Hello Kitty Night Light Gets Flashy Upgrades

See something in the world that sucks? As a person with hacker prowess, you view this sucky thing as a challenge to come up with an improvement and in some cases, an improvement that extends beyond what’s truly necessary but is just plain cool. This is what maker and father [Dan McDougall] did with his daughter’s light projecting Hello Kitty pillow.

kittypillow2As a thing whose one purpose was to shine bright starry patterns on a child’s wall at night, the pillow failed miserably. [Dan] Wondered why his daughter’s toy couldn’t live up to reasonable expectations all while sucking batteries dry, so he opened the large pink plastic casing in the center of the pillow to find a rather minimal board driving three very dim LEDs. The LEDs that faded on and off to create mixtures of different colors weren’t even red, green and blue either. The makers of the toy used yellow instead of the slightly more expensive blue color. Having none of this, [Dan] replaced these sad innards with an Arduino Pro Mini which he programmed to drive an old salvaged speaker and three bright RGB LEDs borrowed from the end of a light strip. For the unnecessary but cool part, he used the additional pins of the Arduino micro-controller to add four touch sensitive buttons on the outside of the pink casing. These small capacitive tiles made from copper tape activate sound and change the color of the LEDs when touched, making the pillow a lot more reactive than it was before.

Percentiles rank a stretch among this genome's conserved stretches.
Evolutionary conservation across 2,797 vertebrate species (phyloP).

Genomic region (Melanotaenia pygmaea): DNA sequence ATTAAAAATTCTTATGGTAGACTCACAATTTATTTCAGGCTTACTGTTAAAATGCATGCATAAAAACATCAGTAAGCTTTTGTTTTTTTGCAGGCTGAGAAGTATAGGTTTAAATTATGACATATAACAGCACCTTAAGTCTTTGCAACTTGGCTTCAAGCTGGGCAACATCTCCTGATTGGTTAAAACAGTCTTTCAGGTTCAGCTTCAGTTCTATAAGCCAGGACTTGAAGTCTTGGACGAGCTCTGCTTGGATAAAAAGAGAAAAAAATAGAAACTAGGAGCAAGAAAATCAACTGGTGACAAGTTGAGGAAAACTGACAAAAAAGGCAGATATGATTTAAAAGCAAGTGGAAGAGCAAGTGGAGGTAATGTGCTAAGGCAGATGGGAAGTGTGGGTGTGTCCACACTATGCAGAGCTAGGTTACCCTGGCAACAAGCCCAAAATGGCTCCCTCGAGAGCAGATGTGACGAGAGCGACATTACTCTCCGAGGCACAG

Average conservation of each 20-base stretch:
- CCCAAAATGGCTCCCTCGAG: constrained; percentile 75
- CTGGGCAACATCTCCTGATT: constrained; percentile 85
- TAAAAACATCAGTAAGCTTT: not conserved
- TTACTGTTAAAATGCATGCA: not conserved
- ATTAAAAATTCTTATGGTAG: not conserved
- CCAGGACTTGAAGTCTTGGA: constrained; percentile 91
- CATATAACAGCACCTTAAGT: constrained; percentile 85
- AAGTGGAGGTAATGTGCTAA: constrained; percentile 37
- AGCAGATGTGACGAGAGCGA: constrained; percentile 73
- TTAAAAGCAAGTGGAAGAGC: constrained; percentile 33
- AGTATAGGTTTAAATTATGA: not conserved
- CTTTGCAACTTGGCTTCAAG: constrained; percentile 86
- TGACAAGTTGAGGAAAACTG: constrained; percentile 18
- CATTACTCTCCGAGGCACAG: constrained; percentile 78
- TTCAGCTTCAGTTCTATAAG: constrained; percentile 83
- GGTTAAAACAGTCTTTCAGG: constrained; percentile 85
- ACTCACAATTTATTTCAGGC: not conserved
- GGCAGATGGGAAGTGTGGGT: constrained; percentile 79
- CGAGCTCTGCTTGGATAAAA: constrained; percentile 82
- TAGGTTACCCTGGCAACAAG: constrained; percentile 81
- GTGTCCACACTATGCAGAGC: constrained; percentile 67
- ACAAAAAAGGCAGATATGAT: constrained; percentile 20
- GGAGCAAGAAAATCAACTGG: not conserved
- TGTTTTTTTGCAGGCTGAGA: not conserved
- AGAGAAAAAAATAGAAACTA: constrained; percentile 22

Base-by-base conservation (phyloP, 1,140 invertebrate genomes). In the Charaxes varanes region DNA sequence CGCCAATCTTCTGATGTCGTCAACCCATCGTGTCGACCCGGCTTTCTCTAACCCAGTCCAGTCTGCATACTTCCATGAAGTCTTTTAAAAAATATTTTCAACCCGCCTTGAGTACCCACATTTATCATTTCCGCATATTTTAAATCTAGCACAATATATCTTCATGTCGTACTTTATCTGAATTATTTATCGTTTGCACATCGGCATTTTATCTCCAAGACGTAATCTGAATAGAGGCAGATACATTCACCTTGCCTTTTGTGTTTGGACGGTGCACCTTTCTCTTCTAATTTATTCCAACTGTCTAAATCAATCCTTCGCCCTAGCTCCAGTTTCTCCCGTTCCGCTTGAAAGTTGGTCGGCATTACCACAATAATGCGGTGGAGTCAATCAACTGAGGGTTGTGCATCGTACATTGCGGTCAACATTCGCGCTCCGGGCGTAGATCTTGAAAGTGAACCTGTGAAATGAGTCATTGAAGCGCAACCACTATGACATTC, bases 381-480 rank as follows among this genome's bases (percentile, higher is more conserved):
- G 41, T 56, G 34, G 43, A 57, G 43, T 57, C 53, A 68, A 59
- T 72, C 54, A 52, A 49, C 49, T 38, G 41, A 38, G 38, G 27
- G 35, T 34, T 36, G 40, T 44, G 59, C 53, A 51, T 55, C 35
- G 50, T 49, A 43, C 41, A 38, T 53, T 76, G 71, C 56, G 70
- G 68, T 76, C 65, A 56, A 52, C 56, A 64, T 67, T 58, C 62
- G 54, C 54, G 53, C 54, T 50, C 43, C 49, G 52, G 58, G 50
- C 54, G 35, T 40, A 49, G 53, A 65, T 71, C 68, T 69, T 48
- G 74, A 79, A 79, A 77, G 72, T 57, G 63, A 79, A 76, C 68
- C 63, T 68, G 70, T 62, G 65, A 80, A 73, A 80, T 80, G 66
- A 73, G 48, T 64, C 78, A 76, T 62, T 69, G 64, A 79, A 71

The Arduino Mini board and the added components fit nicely inside the original pink casing of the pillow when all was soldered up and finished. With threefold ultra bright LEDs and a super strobe mode, his daughter’s Hello Kitty pillow is more of a disco ball than a night light now… but we doubt she will complain about the cool additions. To see the pillow in action and hear more about the upgrades you can check out [Dan’s] video below:

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Gilded Hello Kitty ax made using electrolysis

Ummm…. cute? For the Hello Kitty fan who has everything?

Yeah, we’re really not sure what’s going on here. It’s an art piece on which [Denis] spent a lot of time. He polished it, etched it, painted it, applied gold leaf, and drilled a hole for a charm. It’s that hole which interested us the most. He had a heck of a time figuring out how to make a hole in the hardened steel. The solution that finally worked was to use electrolysis to bore through the metal (translated).

[Denis] first made a small depression where he wanted the hole. This took time, and pretty much ate through the engraver bit he was using. But it was just enough to hold a drop of saline. He connected the positive side of his power supply to the ax head, then dipped the negative lead into the drop of saline. Each time the drop turned black he wiped it away and replaced it with fresh solution. Just five hours of this and a pack or two of cotton swabs and he was through.